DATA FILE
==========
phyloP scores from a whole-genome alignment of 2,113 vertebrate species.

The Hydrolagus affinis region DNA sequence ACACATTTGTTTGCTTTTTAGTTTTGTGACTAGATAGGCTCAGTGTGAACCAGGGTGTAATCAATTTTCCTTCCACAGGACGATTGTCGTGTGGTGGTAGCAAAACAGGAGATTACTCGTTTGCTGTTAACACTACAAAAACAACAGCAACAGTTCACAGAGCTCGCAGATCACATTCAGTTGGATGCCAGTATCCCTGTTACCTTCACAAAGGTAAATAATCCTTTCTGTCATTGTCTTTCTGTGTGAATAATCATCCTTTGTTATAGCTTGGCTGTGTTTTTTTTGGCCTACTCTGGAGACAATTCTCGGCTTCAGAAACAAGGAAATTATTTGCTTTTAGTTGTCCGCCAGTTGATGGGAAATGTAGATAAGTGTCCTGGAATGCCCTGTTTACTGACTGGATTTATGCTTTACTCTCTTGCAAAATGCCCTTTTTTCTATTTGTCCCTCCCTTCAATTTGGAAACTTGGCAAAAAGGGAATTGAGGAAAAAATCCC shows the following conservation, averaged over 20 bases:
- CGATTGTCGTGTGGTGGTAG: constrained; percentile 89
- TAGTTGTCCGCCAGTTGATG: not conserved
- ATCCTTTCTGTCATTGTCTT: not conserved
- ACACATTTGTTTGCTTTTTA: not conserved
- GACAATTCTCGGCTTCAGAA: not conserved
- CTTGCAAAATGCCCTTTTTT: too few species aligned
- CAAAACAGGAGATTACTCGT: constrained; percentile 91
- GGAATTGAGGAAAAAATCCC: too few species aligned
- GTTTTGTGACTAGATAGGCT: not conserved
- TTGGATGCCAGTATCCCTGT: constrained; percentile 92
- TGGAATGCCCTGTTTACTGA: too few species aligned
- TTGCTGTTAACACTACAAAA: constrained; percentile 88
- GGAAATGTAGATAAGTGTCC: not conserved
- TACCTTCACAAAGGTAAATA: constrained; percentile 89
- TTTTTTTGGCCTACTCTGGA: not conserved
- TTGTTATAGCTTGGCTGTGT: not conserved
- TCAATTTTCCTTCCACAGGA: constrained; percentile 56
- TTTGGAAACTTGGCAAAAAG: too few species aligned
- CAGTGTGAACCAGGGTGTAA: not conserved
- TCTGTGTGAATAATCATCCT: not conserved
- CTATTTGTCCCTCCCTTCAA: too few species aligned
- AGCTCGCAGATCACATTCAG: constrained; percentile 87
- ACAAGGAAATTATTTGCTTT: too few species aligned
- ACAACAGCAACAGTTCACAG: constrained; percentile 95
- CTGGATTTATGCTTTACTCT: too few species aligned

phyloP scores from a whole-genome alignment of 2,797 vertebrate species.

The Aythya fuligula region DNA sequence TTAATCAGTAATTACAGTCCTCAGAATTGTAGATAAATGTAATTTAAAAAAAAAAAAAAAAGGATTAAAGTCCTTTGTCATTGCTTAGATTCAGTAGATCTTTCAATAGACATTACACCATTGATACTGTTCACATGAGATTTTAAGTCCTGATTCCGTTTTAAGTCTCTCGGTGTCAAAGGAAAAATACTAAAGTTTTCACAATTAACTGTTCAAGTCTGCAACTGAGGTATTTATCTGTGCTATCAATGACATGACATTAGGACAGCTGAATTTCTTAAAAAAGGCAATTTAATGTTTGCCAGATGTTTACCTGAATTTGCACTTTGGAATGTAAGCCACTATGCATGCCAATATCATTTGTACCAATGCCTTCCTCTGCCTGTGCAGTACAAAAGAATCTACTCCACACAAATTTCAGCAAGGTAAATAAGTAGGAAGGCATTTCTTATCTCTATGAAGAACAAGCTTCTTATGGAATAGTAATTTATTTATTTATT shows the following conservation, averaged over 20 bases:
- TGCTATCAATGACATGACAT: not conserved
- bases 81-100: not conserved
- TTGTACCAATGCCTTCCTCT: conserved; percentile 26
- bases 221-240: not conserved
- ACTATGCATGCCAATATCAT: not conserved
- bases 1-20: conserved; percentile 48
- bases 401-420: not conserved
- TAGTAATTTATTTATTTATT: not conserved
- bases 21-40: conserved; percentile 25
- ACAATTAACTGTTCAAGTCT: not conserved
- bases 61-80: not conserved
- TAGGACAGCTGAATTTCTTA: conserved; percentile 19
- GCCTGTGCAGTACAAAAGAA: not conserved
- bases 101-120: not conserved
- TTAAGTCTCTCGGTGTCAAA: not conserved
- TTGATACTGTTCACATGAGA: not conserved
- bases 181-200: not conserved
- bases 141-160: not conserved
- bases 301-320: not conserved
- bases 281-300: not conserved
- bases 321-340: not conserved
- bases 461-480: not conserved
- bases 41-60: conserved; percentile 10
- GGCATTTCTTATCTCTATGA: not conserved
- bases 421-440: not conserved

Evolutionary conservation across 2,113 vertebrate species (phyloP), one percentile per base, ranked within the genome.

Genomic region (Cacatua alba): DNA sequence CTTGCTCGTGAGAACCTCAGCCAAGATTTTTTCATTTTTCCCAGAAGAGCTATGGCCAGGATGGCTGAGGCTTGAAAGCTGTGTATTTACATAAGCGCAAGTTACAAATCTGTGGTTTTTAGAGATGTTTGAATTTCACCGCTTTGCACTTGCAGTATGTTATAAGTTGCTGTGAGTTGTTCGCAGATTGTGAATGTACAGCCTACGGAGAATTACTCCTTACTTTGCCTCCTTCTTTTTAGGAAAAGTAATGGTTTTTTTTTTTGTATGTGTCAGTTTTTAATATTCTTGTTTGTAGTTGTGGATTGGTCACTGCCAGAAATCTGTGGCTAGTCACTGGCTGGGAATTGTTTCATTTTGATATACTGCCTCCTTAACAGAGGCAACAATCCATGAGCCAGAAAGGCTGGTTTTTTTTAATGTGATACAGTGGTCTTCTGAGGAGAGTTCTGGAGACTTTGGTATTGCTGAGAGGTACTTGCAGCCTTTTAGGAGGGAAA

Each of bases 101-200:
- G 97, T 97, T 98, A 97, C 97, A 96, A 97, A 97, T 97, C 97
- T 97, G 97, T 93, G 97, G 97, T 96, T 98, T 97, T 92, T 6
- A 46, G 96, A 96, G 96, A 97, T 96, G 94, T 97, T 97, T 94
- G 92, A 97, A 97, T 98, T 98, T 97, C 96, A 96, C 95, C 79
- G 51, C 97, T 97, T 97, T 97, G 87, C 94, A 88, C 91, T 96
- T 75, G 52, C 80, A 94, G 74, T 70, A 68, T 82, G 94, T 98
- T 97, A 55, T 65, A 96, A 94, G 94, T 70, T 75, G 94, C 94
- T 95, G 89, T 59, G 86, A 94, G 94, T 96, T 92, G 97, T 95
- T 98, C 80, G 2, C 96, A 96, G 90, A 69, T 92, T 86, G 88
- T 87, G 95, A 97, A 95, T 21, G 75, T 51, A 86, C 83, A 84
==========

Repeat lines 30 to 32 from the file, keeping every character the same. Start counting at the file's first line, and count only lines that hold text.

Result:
- TGCTATCAATGACATGACAT: not conserved
- bases 81-100: not conserved
- TTGTACCAATGCCTTCCTCT: conserved; percentile 26